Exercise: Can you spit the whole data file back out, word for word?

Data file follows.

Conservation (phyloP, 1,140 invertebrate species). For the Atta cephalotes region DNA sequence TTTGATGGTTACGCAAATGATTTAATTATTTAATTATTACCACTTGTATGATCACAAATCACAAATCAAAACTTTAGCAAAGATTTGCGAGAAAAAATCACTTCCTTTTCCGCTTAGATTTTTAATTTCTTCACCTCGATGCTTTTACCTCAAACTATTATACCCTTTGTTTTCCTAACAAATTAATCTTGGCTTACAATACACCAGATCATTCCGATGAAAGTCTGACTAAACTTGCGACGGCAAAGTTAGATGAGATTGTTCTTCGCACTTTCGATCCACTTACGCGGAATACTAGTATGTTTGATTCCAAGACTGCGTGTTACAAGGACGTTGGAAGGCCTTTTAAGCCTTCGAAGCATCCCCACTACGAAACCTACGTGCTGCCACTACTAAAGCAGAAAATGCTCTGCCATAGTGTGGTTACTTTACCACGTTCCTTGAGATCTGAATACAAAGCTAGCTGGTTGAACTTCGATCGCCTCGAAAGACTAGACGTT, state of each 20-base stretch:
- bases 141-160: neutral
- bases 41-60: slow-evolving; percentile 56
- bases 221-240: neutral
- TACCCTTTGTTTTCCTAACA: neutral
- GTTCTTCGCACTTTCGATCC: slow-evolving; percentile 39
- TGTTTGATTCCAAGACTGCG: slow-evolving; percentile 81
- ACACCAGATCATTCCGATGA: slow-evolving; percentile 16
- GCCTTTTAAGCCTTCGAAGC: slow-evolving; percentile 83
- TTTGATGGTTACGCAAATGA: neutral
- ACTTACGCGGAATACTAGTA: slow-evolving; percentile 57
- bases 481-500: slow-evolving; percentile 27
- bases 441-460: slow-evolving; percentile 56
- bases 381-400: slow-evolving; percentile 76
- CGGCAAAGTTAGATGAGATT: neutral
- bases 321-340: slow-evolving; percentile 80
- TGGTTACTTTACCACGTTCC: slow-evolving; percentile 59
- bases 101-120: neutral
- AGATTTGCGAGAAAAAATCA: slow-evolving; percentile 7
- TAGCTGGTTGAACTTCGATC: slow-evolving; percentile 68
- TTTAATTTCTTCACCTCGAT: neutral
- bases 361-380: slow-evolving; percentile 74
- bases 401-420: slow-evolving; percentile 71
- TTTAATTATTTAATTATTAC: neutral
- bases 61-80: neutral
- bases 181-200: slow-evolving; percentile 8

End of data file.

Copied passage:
Conservation (phyloP, 1,140 invertebrate species). For the Atta cephalotes region DNA sequence TTTGATGGTTACGCAAATGATTTAATTATTTAATTATTACCACTTGTATGATCACAAATCACAAATCAAAACTTTAGCAAAGATTTGCGAGAAAAAATCACTTCCTTTTCCGCTTAGATTTTTAATTTCTTCACCTCGATGCTTTTACCTCAAACTATTATACCCTTTGTTTTCCTAACAAATTAATCTTGGCTTACAATACACCAGATCATTCCGATGAAAGTCTGACTAAACTTGCGACGGCAAAGTTAGATGAGATTGTTCTTCGCACTTTCGATCCACTTACGCGGAATACTAGTATGTTTGATTCCAAGACTGCGTGTTACAAGGACGTTGGAAGGCCTTTTAAGCCTTCGAAGCATCCCCACTACGAAACCTACGTGCTGCCACTACTAAAGCAGAAAATGCTCTGCCATAGTGTGGTTACTTTACCACGTTCCTTGAGATCTGAATACAAAGCTAGCTGGTTGAACTTCGATCGCCTCGAAAGACTAGACGTT, state of each 20-base stretch:
- bases 141-160: neutral
- bases 41-60: slow-evolving; percentile 56
- bases 221-240: neutral
- TACCCTTTGTTTTCCTAACA: neutral
- GTTCTTCGCACTTTCGATCC: slow-evolving; percentile 39
- TGTTTGATTCCAAGACTGCG: slow-evolving; percentile 81
- ACACCAGATCATTCCGATGA: slow-evolving; percentile 16
- GCCTTTTAAGCCTTCGAAGC: slow-evolving; percentile 83
- TTTGATGGTTACGCAAATGA: neutral
- ACTTACGCGGAATACTAGTA: slow-evolving; percentile 57
- bases 481-500: slow-evolving; percentile 27
- bases 441-460: slow-evolving; percentile 56
- bases 381-400: slow-evolving; percentile 76
- CGGCAAAGTTAGATGAGATT: neutral
- bases 321-340: slow-evolving; percentile 80
- TGGTTACTTTACCACGTTCC: slow-evolving; percentile 59
- bases 101-120: neutral
- AGATTTGCGAGAAAAAATCA: slow-evolving; percentile 7
- TAGCTGGTTGAACTTCGATC: slow-evolving; percentile 68
- TTTAATTTCTTCACCTCGAT: neutral
- bases 361-380: slow-evolving; percentile 74
- bases 401-420: slow-evolving; percentile 71
- TTTAATTATTTAATTATTAC: neutral
- bases 61-80: neutral
- bases 181-200: slow-evolving; percentile 8